White Dog stopped me when we saw the story below. We know so many pups in our community with CCL problems, or several others who have recently had surgery to correct damage; this immediately caught our eye.
Additionally, as White Dog pointed out, 3D printing technology is one of the subjects Steve teaches at the college. This new tool is providing the means to do amazing things in terms of constructing implants, fashioning mobility devices, and changing the way medicine for both pets and humans solves myriad of problems. Steve's students have already experimented with several prototypes to problem solve in 3D real-time.
The best part, to us dedicated to making people aware of the awesome potential of comparative studies research, is that this 3D printing technology crosses over from pet to human and vice versa. Advances made in the veterinary realm (like this implant technology) will be reviewed and modified and eventually applied to humans with similar problems. The White Dog Army and I found this brief article exciting and full of hope...we hope you do, too...
3D Printing Technology Helping To Fix Canine Cruciate Ligament Problems
Ryan O'Meara | February 28, 2014 | UK Dog News | No Comments http://www.dognews.co.uk/3d-printing-technology-helping-fix-canine-cruciate-ligament-problems/
Rupture of the canine cranial cruciate ligament (CCL) remains the most common orthopaedic problem seen in veterinary practices around the world and can cause knee pain and lameness.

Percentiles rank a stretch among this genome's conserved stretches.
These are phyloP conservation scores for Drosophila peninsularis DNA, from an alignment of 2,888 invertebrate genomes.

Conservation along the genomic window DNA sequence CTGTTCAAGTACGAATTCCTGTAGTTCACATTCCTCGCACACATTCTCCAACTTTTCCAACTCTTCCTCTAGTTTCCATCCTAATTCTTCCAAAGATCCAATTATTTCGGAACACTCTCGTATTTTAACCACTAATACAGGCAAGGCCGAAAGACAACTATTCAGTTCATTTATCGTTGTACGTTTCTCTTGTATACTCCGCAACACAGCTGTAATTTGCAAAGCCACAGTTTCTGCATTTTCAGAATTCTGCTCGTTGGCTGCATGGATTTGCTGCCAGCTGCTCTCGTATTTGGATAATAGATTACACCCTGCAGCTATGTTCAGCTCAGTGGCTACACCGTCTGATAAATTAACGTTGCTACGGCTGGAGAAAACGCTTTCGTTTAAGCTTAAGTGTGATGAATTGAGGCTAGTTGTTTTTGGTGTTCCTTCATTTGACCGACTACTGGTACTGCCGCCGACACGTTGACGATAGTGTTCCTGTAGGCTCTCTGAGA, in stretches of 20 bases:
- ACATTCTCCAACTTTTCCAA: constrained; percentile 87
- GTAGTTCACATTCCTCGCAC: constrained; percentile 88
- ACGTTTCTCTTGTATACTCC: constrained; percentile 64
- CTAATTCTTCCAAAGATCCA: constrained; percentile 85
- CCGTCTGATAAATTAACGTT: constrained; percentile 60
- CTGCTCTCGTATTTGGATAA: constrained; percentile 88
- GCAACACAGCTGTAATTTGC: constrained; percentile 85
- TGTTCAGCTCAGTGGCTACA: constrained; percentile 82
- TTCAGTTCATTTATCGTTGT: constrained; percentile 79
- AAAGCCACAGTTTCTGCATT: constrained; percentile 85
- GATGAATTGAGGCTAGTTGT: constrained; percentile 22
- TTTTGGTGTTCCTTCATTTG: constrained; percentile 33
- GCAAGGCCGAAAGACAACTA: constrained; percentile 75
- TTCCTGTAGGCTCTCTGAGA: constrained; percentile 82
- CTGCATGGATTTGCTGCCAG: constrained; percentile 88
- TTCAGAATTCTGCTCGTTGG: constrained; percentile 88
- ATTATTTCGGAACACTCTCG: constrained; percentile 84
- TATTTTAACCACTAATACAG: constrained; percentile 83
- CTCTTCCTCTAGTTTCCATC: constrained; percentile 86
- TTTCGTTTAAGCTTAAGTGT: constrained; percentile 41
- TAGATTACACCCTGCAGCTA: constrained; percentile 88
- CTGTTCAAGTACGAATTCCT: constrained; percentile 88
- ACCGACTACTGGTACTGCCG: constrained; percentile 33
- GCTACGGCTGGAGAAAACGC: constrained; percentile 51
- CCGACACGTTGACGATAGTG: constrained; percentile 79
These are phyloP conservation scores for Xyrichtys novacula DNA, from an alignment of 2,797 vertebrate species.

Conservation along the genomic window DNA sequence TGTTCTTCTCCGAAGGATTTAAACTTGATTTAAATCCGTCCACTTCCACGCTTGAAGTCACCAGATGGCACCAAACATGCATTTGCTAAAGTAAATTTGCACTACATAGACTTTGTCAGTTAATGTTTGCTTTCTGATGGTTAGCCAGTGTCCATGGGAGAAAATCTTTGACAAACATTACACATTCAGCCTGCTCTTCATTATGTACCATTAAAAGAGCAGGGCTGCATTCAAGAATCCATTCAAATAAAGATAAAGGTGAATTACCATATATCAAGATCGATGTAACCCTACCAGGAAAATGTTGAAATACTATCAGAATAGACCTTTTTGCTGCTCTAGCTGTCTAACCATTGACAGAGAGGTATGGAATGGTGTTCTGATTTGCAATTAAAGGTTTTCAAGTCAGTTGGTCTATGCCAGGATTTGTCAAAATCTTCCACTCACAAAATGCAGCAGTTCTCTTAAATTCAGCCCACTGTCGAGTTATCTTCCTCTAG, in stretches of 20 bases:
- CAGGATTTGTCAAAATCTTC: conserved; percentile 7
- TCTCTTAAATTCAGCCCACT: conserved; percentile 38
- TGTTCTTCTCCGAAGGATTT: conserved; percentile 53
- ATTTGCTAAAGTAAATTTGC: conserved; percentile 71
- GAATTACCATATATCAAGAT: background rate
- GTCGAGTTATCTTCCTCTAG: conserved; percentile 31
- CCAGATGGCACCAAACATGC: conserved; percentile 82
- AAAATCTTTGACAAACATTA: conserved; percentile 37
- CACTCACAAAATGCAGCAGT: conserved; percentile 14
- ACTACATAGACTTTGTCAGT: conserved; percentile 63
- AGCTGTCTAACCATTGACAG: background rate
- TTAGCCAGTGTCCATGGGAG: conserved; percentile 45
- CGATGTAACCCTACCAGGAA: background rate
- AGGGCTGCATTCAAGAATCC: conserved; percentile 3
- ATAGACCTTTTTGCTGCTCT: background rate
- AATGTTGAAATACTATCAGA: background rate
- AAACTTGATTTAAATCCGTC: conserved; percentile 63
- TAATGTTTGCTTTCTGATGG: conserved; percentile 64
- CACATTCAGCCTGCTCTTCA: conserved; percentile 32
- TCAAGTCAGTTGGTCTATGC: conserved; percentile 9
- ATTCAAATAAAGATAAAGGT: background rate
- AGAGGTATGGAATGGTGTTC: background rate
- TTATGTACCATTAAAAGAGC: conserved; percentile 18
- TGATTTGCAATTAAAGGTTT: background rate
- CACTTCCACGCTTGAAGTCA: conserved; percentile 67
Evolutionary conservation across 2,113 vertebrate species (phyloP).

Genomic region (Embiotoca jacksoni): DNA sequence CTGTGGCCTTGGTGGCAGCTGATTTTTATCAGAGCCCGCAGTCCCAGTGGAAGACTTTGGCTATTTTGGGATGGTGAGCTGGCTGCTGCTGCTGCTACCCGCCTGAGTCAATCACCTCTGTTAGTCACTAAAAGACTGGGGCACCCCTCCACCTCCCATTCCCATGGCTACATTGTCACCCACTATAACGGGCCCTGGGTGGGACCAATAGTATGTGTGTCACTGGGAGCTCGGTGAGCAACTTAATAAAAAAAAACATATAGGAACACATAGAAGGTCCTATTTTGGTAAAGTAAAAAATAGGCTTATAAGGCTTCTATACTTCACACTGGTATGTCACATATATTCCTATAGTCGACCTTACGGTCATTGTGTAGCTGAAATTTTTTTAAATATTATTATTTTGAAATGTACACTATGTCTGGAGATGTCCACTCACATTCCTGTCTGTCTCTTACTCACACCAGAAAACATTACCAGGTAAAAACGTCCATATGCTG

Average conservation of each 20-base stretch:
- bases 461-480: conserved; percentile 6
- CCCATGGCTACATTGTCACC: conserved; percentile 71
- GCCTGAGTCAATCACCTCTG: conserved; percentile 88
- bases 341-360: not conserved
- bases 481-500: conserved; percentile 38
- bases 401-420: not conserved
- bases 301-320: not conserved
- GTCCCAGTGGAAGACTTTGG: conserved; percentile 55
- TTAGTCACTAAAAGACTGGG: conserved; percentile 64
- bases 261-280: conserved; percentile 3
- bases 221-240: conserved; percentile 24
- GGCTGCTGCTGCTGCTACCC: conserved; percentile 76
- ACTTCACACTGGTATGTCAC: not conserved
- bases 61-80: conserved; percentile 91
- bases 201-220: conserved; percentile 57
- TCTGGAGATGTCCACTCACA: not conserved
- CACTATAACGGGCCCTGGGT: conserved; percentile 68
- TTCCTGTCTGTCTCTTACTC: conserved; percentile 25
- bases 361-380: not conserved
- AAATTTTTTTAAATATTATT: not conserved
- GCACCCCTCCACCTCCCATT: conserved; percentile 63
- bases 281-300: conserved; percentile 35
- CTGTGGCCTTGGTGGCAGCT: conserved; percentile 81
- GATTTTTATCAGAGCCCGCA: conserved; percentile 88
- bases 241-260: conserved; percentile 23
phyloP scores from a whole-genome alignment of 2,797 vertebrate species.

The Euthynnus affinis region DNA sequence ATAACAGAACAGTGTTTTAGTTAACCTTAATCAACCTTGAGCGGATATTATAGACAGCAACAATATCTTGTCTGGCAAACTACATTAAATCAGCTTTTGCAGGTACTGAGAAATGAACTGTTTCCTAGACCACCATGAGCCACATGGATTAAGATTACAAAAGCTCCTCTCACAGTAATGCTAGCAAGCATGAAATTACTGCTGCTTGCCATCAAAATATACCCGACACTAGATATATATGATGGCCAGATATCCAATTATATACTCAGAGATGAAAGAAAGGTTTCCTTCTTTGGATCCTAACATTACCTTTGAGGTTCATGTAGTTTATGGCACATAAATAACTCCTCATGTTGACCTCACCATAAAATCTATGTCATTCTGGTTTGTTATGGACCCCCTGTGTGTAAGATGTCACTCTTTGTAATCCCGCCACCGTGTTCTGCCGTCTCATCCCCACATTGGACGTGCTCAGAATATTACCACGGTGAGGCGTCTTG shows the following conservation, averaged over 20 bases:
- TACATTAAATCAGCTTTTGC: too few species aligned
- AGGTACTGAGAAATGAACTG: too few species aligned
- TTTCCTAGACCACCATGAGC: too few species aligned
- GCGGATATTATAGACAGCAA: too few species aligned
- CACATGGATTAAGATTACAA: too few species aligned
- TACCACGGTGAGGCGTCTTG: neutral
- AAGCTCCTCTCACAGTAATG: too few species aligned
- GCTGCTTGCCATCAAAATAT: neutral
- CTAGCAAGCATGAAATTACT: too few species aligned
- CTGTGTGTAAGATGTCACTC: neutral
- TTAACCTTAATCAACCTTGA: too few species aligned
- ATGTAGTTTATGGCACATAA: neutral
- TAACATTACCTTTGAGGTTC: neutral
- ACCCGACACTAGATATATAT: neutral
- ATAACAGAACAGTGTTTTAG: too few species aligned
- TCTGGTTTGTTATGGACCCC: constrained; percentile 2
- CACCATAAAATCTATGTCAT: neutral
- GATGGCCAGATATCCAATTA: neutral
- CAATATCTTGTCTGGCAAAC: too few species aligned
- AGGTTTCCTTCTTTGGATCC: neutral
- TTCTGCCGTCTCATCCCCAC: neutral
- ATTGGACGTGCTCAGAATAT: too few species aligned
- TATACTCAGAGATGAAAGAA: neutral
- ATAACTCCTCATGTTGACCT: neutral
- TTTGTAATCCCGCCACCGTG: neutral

CCL surgery involves a portion of bone being removed from the tibia to allow the restructuring of the angle of the knee joint, which is subsequently held in place by an implant.
New investment from The North West Fund for Venture Capital, managed by Enterprise Ventures, will allow Fusion Implants to produce veterinary implants using the latest 3D printing techniques.
The Fusion Implants team have devised a way to manufacture high-performance veterinary implants from titanium using 3D printing, or additive manufacturing as it is also known.
Fusion Implants’ patented technology allows the mass manufacture of porous titanium material. This encourages the animal’s bone to grow into the implant, forming a natural bond and considerably improving performance.
The new device, which is the result of a collaboration between the University’s Schools of Engineering and Veterinary Science, is already being sold to veterinary practices in the North West and will be launched nationally within the coming months.